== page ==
President’s Subservient Parliament
By Prof. Rajiva Wijesinha
I noted the reasons for JR’s inflated reputation even though, for instance, our financial decline happened in the years after independence when he was Minister of Finance – thrust into the Cabinet, as I have noted, by Dudley whereas an older and wiser generation did not trust him.
His nephew Ranil was like him in this regard, admired as an intellect and a shrewd tactician, though his successes were largely due to the comparative incapacity of his rivals. Indeed unlike JR he had been considered a mediocrity at school, but by the time he got into politics his upbringing gave him tremendous advantages over the less sophisticated individuals who began to dominate Parliament, and in spades after the electoral system was perverted, so as to remove the basic screening that parties had been able to implement on a constituency system.
But whereas JR amongst the much more capable peers of his days in power succeeded on his own, Ranil was immeasurably helped by the sheer folly of Mahinda Rajapaksa who thought him a pushover and helped him to remain at the helm of his party. He thought this was the best way to his own continuing ascendancy. But what he did not bargain for was the insidious nature of Ranil’s operations, how he could ensure attacks on his opponents, both Mahinda and those in his party he wanted destroyed, from unexpected quarters.
Outpouring of grief
The UNP Government lost the 1970 Election by a landslide and Dudley Senanayake handed over the leadership of the party in Parliament to JR. But JR was not to the taste of many seniors in the party and, following the JVP insurgency, several of them protested at what they saw as JR’s subservience to the Government. Dudley who was still in charge of the party started to move against JR, but he resisted this and the two were reconciled. But then Dudley died, and the outpouring of grief at his funeral made JR understand that the UNP could again be resurrected.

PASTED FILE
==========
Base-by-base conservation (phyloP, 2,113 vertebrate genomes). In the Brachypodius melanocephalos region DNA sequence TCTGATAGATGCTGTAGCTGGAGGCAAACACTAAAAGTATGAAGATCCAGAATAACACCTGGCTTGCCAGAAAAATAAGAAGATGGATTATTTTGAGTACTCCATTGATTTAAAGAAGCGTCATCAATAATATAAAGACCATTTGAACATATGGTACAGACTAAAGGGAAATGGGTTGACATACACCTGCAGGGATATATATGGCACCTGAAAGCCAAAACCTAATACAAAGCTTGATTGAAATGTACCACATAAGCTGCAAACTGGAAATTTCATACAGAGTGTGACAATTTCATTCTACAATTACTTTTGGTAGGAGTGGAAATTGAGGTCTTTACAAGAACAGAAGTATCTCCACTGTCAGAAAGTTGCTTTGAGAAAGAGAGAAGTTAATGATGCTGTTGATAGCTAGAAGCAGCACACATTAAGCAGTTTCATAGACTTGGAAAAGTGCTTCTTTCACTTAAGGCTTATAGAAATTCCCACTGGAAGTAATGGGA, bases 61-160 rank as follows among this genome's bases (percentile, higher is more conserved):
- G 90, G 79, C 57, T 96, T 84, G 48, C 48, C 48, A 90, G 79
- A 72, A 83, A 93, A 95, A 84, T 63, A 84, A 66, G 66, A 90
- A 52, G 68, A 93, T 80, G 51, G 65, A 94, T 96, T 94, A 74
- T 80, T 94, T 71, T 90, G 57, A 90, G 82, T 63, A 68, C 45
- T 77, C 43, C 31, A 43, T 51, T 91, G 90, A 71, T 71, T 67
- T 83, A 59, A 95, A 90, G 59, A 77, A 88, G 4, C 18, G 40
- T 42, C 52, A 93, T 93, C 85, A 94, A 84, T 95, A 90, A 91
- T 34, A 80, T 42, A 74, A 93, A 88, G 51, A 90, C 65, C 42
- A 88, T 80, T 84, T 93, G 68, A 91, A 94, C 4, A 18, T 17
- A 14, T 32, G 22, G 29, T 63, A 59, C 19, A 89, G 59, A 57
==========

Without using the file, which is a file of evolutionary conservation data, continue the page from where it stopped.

Fortunately for him almost all the other senior members of the party also died. M.D. Banda and U.B. Wanninayake and I.M.R.A. Iriyagolle for instance, so though he was much older than Dudley he was very much the senior statesman of the UNP when he led it to a resounding electoral victory in 1977. The only other senior Minister in the party, M.D.H. Jayewardene, was removed from his position in 1979.
JR used his majority to introduce a new constitution based on an Executive Presidency, to which position he elevated himself. But even though he had claimed when arguing for this change that the members of the Cabinet should be outside Parliament so they could devote full attention to their executive responsibilities, the new Constitution placed the rest of the Cabinet within Parliament. This is unique so far as Executive Presidencies go, but the reasons for this strange hybridity have not been examined by Sri Lankan political scientists. Indeed JR’s great friend A.J. Wilson, in his adulatory book called The Gaullist Constitution of Ceylon, does not consider this salient difference with the French Gaullist constitution, even though he cites JR’s earlier argument.
Right through his period in office, JR was never questioned on the provision in his constitution, unique where there are Executive Presidencies, the rest of the Cabinet should be in Parliament. So one cannot be sure what his motive was. But one consequence, which he was shrewd enough to have understood though it seems to have escaped the notice of other commentators, is that it ensured Parliament was not really independent. Whereas in the United States and in France members of the legislature function only as legislators (and if they hold any other position, which is possible in France, it is not one under the Executive President), the case is very different in Sri Lanka. Here the leading members of Parliament hold executive office at the pleasure of the President and are therefore beholden to him in a manner that does not occur in those other countries.